What’s happening to domestic energy prices?
The UK’s domestic energy market remains firmly in the spotlight, with the forthcoming energy price cap the elephant in the room. Just last week two of the Big Six suppliers put prices up for households on standard variable tariffs and it’s fair to say the price cap, even though still months from being signed off and introduced, is looking like a key factor in the latest tariff moves from British Gas and EDF.
This cap will apply to those on standard variable rates - about two-thirds of UK households - and will limit the amount they can be charged for each unit of energy they use.
While this move has proved politically popular, we at MoneySuperMarket believe it is not the solution to expensive energy bills. It is hoped the cap will save SVR customers around £100 a year, but our argument is that customers on SVR tariffs could save £250 a year by switching to a fixed rate tariff TODAY.
The cap could also backfire if it means energy users assume their capped bill is a competitive deal. If they stop shopping around (or never even start), energy providers won’t have the incentive to compete for business with low fixed rate tariff prices. The market will stagnate and there’ll be significant customer detriment.
A cap is already in place for vulnerable customers, including those in receipt of certain benefits. The government has given the go-ahead for this cap to be raised to reflect rising wholesale energy costs on international markets, demonstrating that the existence of a cap doesn’t not mean a freeze on prices.
What price movements have we seen recently?
If you look at the average of SVR prices from the Big Six suppliers, they currently stand at around £1,130 a year.
When we look at actual energy prices given to customers who run a quote on our energy channel, we find the average price at the end of Q1 2018 stood at £874, primarily for fixed rate tariffs lasting 12 months. That’s up by around £8 on the previous quarter, but it’s almost £50 less than the same period last year.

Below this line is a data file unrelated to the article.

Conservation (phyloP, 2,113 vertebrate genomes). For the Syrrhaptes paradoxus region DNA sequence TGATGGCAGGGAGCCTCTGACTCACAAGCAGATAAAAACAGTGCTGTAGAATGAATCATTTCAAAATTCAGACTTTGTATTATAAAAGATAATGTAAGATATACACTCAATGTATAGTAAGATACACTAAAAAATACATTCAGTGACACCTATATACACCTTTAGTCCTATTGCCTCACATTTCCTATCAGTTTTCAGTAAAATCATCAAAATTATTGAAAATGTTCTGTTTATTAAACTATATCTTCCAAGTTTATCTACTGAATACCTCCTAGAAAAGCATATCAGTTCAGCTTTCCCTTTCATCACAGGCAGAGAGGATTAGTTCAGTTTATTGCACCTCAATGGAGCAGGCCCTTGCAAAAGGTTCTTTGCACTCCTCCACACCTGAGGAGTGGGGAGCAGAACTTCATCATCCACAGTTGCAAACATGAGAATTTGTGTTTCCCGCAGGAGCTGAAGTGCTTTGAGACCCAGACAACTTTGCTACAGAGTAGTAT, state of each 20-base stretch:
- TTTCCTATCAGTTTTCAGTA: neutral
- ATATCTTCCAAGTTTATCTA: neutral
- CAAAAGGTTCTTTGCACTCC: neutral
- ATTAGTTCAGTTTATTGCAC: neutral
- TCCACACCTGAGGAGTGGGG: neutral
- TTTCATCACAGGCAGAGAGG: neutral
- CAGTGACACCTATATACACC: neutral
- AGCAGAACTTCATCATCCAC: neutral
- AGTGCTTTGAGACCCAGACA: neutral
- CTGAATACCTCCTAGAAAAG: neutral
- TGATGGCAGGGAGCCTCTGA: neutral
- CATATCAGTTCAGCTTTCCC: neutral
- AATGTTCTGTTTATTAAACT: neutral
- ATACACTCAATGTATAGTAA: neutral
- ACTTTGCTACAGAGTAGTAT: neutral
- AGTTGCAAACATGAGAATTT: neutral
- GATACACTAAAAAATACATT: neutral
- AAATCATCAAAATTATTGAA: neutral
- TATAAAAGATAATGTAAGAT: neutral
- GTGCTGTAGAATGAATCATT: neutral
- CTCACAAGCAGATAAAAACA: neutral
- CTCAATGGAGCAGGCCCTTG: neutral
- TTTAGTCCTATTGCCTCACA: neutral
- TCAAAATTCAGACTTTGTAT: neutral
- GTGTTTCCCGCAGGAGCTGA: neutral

And that means there are fixed rate tariffs available that are well over £250 cheaper than a typical Big Six SVR customer would pay.
This highlights the immediate savings to be made from switching and demonstrates why the proposed price cap is a red herring.
Average Price by Region
When broken down by regions, the data shows that households in the North East saw prices edge up by 2% in the first quarter, whereas the South East recorded a 5% drop.
Prices went up in five regions in the period (London, East, North East, North West and Yorkshire & Humber) meaning they fell in East Midlands, Scotland, South East, South West, Wales and West Midlands. The gap between the least and the most expensive regions changed by around £6, meaning Yorkshire is £61.50 more expensive than the South East.
Yorkshire’s typical annual quote is £902.30. The least expensive is the South West at £840.80.
Stephen Murray, our energy expert, commented: “People are always surprised that prices can vary so much from region to region, especially since there’s no difference in the quality of gas or electricity coming out of the pipes or wires. Energy companies attribute the differences to distribution costs, how much energy they buy locally and how many customers they have in that area.
“While households can’t control wholesale costs and suppliers’ hedging strategy, they can control what tariff they’re on. If you haven’t switched for a while the chances are you’re languishing on an expensive standard variable tariff and paying too much for your energy.
“Switching couldn’t be simpler – it literally takes five minutes online to secure yourself a competitive, fixed rate deal, either with a Big Six or a new supplier. The average household can save £250 or more, and it’s a quick and easy way to bring down your bills.”
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*Figures shown are the median cheapest price quoted to customers during that period
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